The Viewing Point Reykjavik

The Viewing Point Reykjavik

OK this was in the afternoon, but I thought I’d put it here.

Free Walking Tour

Like many other cities in Europe, Reykjavik also has a free walking tour. Walk starts by the old harbour, done by a local Icelandic who was born in Reykjavik. I met some Australians and New Zealanders here, who happen to also stay at the same hostel. This Loft Hostel is quite popular I assume.

As we go strolling in the city, the guide talks about the history of Iceland, politics, economy (including the financial crisis) from his point of view (which was fair I think). I’d love to tell you more about these, but I forgot haha sorry. All in all, I’d recommend joining the tour. It’s free, but I wouldn’t be comfortable not giving him anything. As I didn’t have any Icelandic Kroner, I gave him Swedish Kroner which he said it was OK. So yes, visitors do not need cash at all in Iceland. Everything can be paid by cards.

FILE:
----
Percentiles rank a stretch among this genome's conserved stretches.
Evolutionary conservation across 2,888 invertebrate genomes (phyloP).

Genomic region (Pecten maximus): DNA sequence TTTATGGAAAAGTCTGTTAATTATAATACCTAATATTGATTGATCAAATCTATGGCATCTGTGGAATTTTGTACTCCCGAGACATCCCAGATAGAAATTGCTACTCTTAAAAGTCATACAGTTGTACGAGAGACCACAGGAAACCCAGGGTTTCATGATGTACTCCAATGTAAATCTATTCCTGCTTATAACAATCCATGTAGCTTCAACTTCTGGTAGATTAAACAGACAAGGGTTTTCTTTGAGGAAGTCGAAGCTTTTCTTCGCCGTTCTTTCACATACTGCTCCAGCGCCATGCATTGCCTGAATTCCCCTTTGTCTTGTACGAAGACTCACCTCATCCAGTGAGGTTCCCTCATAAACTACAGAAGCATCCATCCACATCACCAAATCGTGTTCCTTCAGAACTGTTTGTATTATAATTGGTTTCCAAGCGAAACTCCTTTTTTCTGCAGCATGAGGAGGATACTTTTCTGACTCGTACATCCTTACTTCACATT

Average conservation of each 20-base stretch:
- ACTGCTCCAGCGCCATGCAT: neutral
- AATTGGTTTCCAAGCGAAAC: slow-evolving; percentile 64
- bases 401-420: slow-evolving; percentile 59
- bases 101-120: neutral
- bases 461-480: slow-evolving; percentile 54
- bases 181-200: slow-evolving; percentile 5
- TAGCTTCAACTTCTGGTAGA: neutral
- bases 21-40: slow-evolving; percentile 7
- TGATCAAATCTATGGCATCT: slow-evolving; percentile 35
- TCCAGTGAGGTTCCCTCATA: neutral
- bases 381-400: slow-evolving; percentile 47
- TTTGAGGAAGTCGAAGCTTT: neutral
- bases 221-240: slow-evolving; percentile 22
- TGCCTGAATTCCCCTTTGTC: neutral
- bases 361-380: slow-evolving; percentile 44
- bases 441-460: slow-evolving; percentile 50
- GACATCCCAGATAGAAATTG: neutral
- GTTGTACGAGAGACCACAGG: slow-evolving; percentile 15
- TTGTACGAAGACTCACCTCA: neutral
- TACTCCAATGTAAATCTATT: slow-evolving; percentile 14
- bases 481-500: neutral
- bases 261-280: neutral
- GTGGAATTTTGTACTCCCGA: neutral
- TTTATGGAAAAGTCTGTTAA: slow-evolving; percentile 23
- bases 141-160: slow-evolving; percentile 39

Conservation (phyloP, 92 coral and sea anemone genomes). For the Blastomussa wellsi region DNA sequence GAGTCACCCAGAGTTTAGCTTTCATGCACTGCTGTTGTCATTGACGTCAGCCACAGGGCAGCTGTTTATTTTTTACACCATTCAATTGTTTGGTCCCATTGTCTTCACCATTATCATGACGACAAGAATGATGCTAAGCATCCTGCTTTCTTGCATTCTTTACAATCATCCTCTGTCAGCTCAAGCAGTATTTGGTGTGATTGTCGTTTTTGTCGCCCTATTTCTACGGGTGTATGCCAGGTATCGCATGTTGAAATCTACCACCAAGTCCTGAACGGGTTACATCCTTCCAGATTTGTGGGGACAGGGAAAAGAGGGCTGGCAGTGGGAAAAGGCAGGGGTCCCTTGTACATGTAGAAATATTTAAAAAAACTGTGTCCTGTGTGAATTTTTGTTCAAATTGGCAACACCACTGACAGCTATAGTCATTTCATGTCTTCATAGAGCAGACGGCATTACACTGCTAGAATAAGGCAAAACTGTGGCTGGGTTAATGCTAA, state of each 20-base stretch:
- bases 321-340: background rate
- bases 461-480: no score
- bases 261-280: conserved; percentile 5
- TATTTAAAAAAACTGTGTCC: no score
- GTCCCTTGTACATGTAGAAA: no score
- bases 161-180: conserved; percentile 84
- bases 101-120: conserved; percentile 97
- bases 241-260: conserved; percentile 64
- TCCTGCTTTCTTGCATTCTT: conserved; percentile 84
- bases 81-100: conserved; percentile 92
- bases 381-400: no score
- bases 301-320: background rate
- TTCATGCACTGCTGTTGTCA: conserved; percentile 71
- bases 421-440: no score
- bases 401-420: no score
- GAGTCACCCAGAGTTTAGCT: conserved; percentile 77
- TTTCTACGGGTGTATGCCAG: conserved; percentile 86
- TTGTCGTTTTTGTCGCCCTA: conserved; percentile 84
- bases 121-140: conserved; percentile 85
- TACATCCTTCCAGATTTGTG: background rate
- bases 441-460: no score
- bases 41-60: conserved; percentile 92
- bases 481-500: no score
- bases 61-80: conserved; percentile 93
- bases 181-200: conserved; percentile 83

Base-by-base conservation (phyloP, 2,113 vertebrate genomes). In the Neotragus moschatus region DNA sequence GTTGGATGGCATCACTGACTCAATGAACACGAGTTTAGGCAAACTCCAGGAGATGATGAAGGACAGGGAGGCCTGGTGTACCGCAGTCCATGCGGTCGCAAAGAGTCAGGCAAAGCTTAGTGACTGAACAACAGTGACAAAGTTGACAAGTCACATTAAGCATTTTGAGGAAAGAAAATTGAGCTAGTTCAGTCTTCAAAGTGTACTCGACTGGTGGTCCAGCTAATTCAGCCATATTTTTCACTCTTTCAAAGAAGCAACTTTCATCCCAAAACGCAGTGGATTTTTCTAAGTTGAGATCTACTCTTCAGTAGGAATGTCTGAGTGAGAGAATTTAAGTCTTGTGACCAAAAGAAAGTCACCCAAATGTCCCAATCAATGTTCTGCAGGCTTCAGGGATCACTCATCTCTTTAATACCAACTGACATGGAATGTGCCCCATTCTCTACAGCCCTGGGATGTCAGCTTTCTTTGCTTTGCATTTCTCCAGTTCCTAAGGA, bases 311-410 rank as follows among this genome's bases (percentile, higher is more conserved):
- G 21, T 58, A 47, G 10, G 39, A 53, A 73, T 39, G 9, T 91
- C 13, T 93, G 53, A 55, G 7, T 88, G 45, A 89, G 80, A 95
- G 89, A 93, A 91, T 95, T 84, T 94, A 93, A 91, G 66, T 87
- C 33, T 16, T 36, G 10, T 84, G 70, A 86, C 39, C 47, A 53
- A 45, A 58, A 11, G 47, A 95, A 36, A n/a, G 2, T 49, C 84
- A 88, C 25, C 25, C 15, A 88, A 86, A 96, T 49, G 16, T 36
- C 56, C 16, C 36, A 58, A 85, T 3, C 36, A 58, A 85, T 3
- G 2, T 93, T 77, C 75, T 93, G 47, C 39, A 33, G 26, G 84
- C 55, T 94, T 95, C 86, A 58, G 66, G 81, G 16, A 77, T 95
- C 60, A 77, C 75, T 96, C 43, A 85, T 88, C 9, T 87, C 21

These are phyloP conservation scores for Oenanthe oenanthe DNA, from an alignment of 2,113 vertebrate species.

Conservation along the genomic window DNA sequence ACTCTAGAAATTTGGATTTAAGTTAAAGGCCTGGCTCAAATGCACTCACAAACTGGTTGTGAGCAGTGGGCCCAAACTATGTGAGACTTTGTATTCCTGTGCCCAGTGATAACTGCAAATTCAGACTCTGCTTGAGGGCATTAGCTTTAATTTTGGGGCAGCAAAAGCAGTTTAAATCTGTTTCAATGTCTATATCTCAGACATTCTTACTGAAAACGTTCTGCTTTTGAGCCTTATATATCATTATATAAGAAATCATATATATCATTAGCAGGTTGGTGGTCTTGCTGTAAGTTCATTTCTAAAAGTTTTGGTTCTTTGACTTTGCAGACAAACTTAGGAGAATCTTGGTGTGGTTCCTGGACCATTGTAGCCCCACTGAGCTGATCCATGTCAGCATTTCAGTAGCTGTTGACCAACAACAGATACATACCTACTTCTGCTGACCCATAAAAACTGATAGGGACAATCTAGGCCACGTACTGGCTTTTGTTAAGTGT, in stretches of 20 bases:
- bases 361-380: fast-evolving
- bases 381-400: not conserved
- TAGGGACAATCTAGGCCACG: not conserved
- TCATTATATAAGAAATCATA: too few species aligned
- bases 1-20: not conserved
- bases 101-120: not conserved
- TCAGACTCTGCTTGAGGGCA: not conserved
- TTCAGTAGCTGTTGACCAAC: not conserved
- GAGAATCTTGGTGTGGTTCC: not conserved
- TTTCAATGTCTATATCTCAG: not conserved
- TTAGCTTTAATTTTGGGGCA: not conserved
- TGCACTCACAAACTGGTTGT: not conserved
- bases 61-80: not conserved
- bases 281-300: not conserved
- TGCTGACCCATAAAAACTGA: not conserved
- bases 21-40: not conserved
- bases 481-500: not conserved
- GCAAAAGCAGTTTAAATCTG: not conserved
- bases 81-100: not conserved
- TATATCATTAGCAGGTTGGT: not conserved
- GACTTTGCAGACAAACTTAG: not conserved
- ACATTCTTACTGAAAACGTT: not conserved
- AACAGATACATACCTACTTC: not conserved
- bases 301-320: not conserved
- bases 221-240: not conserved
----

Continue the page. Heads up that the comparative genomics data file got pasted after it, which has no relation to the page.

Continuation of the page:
Blue Lagoon Iceland

This was my third time going to Blue Lagoon. So I was not so amazed by it anymore. But don’t worry, if you haven’t been there, YOU NEED TO. It is one of the best highlights of any Iceland trips. OK it is a touristy one but still, your trip to Iceland will not be complete without this.

Blue Lagoon Iceland

Blue Lagoon Iceland

From Reykjavik City to Blue Lagoon